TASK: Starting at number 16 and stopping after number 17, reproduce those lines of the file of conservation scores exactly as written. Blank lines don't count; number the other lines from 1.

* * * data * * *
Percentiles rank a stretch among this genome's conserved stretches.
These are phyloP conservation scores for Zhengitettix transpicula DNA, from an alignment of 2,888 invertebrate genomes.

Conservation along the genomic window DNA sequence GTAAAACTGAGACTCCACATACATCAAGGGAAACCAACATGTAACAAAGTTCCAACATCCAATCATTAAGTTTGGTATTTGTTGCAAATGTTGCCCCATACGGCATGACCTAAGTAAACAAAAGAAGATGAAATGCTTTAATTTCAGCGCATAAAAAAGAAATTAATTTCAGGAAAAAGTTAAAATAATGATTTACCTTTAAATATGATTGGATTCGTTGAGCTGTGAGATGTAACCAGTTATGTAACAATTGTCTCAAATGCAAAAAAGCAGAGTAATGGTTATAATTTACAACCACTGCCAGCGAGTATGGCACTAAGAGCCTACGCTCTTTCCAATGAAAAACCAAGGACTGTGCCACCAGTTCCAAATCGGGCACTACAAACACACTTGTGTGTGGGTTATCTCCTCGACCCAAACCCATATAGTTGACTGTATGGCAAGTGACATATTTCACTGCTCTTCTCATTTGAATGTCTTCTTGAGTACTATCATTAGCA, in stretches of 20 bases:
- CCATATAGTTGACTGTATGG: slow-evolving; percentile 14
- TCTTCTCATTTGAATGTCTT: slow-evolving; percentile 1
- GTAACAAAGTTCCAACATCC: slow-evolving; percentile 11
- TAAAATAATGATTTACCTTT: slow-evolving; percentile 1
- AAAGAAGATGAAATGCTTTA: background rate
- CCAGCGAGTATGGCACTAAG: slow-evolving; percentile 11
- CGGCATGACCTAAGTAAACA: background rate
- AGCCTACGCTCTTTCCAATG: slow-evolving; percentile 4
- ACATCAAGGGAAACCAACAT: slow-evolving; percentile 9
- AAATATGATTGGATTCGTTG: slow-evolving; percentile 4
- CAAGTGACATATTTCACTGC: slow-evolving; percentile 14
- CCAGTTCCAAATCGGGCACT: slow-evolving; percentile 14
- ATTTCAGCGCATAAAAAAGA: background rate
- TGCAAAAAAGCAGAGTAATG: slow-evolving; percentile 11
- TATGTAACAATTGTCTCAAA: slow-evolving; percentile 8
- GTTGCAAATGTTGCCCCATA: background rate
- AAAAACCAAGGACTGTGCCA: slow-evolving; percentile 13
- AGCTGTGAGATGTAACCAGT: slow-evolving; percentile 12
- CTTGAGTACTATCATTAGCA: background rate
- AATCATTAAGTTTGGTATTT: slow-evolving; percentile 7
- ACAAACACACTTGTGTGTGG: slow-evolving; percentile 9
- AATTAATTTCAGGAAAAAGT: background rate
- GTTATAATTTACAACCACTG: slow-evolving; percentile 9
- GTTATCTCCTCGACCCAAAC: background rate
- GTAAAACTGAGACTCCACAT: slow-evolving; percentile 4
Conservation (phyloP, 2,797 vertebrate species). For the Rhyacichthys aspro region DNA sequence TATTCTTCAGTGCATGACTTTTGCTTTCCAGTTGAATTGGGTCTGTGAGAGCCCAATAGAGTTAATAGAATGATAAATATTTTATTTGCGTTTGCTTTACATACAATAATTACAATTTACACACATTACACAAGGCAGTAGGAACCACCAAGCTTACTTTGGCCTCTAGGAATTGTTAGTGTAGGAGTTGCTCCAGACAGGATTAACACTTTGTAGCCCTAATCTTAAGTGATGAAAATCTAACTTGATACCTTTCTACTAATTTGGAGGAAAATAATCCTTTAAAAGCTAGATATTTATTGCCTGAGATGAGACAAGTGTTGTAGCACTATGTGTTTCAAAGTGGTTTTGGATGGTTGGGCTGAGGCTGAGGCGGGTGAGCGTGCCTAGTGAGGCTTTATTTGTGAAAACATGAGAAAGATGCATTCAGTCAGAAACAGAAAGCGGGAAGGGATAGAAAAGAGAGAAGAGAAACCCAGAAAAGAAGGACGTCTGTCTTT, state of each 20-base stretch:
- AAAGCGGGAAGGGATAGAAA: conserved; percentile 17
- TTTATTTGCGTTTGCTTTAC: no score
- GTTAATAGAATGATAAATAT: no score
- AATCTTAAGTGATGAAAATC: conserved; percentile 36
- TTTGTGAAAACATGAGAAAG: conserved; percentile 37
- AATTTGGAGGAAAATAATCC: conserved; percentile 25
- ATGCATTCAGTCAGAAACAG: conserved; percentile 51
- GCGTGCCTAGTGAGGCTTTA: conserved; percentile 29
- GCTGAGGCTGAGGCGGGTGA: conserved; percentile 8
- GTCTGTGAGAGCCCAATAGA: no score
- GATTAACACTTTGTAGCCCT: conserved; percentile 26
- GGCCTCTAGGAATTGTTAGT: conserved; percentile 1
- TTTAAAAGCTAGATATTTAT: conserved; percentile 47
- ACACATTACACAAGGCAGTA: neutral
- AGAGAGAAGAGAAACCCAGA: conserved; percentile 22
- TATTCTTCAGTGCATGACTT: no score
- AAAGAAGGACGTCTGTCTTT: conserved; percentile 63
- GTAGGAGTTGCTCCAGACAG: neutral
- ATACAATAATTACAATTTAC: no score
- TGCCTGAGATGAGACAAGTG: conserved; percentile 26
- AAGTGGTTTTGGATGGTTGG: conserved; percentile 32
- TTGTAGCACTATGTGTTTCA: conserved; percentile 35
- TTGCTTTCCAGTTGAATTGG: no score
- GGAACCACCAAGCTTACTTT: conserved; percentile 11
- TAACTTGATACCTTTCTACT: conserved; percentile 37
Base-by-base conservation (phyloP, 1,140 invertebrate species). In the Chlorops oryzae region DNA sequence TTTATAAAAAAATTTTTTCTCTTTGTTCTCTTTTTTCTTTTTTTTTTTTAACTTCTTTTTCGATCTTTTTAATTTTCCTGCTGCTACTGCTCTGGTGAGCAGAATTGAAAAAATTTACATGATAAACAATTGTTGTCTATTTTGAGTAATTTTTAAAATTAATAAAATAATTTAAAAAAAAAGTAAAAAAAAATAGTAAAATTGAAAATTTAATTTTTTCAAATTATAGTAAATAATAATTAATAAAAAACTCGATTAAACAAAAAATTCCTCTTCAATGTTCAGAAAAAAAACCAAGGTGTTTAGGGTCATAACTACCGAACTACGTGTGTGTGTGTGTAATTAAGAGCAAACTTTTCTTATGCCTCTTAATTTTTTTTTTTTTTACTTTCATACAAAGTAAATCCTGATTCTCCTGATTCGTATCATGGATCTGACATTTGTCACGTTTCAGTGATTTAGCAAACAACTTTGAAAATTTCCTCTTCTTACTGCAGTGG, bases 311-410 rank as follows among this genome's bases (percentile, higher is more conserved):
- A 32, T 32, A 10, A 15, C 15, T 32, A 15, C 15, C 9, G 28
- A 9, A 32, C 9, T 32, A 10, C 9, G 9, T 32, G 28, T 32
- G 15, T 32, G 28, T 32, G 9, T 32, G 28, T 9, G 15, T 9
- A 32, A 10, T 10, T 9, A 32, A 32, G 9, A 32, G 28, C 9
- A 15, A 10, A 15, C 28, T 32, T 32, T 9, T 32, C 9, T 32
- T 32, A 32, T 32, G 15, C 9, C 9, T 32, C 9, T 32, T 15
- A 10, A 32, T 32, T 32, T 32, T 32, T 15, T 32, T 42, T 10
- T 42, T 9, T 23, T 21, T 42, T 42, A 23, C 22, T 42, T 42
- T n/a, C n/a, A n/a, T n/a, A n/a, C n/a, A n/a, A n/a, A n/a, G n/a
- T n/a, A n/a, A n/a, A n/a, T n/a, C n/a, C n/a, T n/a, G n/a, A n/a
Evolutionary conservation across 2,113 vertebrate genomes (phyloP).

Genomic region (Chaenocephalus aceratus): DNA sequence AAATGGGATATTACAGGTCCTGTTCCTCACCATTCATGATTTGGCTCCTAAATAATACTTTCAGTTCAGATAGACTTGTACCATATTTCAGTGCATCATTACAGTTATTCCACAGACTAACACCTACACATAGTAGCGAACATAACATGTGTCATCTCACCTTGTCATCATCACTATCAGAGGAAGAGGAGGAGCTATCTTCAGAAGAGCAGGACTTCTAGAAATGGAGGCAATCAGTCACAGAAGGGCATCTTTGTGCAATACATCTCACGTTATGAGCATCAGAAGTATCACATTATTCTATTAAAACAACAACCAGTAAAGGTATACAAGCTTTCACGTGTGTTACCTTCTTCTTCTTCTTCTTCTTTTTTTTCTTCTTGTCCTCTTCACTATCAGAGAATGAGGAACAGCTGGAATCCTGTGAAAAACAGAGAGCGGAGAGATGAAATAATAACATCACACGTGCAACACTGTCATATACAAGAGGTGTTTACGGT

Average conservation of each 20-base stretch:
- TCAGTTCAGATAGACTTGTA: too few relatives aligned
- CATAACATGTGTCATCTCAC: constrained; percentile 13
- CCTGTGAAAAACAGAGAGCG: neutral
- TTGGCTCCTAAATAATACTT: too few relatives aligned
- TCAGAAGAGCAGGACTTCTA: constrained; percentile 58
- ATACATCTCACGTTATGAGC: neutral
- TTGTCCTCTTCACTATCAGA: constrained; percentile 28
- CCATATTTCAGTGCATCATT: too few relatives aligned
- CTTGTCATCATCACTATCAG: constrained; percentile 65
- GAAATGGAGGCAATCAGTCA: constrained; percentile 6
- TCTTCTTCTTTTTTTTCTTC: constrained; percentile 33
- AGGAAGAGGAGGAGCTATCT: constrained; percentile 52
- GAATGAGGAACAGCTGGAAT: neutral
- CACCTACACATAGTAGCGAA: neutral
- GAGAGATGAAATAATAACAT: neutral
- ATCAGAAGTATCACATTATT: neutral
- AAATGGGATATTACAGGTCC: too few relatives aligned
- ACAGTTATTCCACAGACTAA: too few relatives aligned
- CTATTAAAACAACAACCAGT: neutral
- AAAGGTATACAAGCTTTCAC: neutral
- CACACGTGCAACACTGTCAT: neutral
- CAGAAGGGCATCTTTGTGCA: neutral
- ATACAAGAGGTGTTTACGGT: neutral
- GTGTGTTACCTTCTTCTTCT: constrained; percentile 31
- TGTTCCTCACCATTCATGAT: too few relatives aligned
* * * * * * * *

- ATTTCAGCGCATAAAAAAGA: background rate
- TGCAAAAAAGCAGAGTAATG: slow-evolving; percentile 11